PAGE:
In the presence of soft-tissue swelling it may be difficult to find the glide hole with the 3.2 mm drill bit. In such a case the 4.5 mm drill bit is removed but the drill guide left in place. A 2.5 mm Steinmann pin is introduced into the glide hole. The drill guide is removed, turned around and the 3.2 mm drill guide placed over the Steinmann pin and using rotating movements worked into the glide hole.
Preparing the thread hole
The 3.2 mm thread hole is prepared using the 3.2 mm insert drill sleeve. The thread hole is drilled through the entire transcortex of the proximal phalanx.
Pitfall: blind hole
Not exiting the drill hole through the transcortex leads to a blind hole and may result in serious complications and potential lack of interfragmentary compression of the fracture.
The 4.5 mm countersink is used to prepare uniform seating of the screw head and to ensure concentric loading of the screw head.
This is especially important at an oblique bone surface relative to the screw axis. In this case special attention has to be given to the proximal half circle of the hole. However, care must be taken to prevent penetration of the screw head through the near cortex.
Measuring screw length
The depth gauge is used to measure the proper length of the screw. The depth gauge should always be inclined proximally to measure the maximum length of the cortex screw appropriate for the bone.
Inclining the depth gauge distally measures a screw length that does not engage all of the far cortex and encourages stripping of the screw during tightening, resulting in inadequate compression of the fracture plane.
Insertion of the first screw
The 4.5 mm tap, protected by the 4.5mm tap (drill) sleeve, is used to prepare the thread hole for screw insertion. A screw of the proper length is chosen and solidly tightened.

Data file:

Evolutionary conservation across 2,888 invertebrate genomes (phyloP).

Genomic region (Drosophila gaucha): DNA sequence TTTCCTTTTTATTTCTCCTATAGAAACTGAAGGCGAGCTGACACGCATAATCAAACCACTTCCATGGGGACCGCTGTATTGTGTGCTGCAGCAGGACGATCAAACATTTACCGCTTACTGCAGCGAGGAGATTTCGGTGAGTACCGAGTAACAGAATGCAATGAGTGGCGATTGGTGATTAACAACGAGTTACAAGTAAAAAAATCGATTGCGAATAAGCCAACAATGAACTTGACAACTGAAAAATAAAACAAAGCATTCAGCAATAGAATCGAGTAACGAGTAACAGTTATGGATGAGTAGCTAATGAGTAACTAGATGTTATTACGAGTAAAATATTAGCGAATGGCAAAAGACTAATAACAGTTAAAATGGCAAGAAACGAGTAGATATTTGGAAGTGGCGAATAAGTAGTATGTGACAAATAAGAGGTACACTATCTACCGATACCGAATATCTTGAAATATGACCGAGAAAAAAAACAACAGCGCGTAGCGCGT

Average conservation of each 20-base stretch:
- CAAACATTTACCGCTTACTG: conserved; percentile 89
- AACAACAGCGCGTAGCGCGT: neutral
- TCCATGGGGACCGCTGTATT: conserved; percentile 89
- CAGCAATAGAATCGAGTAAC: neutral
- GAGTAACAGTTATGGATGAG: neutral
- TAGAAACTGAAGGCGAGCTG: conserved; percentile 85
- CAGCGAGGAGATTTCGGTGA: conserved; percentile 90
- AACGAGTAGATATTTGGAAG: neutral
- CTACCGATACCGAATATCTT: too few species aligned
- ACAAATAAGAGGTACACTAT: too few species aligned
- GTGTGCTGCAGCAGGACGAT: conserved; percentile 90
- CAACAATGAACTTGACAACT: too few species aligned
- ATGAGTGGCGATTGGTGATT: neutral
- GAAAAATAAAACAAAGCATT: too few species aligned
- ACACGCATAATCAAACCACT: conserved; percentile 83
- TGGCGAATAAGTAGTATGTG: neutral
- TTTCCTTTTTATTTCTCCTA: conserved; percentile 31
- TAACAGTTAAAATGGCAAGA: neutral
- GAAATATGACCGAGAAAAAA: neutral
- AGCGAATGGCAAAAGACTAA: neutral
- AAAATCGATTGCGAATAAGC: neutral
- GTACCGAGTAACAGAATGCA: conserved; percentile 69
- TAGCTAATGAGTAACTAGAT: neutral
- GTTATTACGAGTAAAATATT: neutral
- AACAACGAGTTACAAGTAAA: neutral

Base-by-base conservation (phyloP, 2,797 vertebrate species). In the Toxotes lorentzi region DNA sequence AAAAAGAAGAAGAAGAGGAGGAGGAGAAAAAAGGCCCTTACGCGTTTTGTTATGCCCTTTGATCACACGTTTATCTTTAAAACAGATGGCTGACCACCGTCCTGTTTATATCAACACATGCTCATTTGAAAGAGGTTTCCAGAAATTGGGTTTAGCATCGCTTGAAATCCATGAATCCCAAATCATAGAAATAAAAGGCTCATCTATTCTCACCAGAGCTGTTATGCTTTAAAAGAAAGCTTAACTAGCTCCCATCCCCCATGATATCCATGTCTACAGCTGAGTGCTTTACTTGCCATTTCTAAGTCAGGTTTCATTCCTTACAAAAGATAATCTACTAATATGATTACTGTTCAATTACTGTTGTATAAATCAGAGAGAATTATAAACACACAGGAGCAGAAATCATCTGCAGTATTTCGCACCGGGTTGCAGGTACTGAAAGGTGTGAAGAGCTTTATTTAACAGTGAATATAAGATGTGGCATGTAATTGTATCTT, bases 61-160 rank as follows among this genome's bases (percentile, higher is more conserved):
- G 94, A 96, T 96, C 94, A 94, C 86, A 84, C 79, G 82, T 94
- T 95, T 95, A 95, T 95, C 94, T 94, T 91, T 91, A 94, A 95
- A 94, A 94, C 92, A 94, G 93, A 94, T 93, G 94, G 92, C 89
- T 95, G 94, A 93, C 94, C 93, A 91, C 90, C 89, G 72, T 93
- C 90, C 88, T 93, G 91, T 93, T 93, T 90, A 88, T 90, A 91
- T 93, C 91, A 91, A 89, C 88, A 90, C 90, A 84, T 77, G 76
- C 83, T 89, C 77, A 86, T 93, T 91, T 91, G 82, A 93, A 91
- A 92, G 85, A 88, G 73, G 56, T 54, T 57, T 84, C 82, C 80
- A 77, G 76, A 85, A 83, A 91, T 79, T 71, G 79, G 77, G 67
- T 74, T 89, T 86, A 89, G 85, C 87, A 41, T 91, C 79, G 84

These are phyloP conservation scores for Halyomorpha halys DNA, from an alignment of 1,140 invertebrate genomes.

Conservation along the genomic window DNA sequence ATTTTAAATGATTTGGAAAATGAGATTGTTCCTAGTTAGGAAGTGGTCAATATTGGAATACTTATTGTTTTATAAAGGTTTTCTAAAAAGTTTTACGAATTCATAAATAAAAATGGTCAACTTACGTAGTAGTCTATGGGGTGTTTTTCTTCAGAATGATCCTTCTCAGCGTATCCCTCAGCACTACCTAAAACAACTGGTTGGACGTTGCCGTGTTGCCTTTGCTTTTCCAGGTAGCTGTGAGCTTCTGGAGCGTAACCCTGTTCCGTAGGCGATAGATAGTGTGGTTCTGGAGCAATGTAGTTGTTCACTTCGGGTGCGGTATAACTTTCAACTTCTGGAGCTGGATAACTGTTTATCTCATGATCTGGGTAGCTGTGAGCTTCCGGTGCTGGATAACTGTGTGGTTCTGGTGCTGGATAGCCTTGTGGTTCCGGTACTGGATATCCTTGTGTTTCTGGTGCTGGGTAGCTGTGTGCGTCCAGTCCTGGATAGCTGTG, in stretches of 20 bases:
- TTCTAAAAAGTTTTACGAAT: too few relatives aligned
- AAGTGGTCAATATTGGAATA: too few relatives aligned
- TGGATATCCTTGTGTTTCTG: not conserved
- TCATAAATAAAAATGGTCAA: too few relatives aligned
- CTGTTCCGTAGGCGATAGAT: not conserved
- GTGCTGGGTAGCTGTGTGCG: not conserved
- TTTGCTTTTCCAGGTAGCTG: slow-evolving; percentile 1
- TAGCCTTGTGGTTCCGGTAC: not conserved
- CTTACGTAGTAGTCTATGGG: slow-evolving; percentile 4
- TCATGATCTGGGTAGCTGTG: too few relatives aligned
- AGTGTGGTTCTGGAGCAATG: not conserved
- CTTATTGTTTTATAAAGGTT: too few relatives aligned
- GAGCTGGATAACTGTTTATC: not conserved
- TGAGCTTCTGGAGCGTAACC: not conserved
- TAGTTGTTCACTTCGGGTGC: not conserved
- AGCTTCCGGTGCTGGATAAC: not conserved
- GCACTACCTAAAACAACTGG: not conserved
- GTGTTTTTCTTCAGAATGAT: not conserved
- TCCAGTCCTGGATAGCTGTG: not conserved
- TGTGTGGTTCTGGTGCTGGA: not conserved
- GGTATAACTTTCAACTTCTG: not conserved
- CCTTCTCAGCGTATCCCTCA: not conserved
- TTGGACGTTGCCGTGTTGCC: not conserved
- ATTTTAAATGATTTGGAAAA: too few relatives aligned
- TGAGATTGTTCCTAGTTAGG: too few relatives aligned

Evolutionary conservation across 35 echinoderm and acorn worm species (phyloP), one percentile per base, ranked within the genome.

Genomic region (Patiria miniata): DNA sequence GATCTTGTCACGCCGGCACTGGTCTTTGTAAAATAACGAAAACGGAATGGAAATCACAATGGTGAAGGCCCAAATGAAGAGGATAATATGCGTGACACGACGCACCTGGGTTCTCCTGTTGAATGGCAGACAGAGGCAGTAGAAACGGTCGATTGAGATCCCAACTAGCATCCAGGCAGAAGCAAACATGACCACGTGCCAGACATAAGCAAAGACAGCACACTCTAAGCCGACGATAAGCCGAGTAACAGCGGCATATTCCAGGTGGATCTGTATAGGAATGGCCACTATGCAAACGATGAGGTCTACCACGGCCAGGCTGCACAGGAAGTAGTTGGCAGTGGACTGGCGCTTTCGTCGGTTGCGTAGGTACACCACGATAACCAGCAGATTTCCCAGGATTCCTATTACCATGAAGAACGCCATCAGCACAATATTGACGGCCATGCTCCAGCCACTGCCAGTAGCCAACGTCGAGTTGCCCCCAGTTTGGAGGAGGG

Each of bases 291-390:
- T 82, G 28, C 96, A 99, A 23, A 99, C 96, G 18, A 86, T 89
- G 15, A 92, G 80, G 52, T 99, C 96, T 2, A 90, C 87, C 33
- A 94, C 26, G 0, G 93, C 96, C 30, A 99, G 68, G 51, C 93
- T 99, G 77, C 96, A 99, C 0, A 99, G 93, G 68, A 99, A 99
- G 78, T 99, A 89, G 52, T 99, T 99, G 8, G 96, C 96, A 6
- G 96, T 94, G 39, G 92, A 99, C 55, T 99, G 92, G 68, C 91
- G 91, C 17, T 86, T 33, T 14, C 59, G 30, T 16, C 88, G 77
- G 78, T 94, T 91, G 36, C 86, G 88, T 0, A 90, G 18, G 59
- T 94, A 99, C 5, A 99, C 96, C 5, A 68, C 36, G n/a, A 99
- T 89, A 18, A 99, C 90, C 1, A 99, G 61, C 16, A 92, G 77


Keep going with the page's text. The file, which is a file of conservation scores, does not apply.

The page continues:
The number of the screws used depends on the length and configuration of the fracture. When screws are placed in the dorsal plane, they are typically placed 20-25 mm apart.
The most distal screw should be no closer than 15 mm from the distal most extent of the fracture.
If the fracture plane spirals medially or laterally, the screw orientation is rotated as well to keep them perpendicular to the fracture plane.
Triangular screw configuration represents another option of screw placement.
The initial screw in the triangular configuration is placed slightly more dorsal than in the dorsal configuration.
A second screw is placed palmar/plantar to the initial screw, parallel to the first screw, again just distal to the joint.
A third screw is placed in the dorsal plane 25 mm distal to the proximal screws in the center of the proximal phalanx.
If the fracture plane spirals medially or laterally, the orientation of the screws are rotated as well to keep them perpendicular to the fracture plane.
A fourth screw can be used if the fracture length dictates it.
For all complete fractures, external coaptation is recommended for recovery from general anesthesia. The surgeon may prefer to use a temporary immobilization device that is removed immediately after recovery from anesthesia. Half-limb casts, if elected, should be removed shortly after recovery from anesthesia.
Postoperative management and exercises
Postoperative management includes box stall confinement for 8 weeks with hand-walking exercise beginning 2-4 weeks postoperatively. The operative site is bandaged for 4 weeks after surgery and analgesics used for 10 days postoperatively.
Radiographic follow up
Fracture healing is followed radiographically at 8 weeks post surgery. If the fracture is healing satisfactorily small paddock exercise for 4 weeks followed by field exercise is prescribed. Additional radiographs 12-16 weeks post injury are taken.
Return to training is typically 3-4 months post surgery.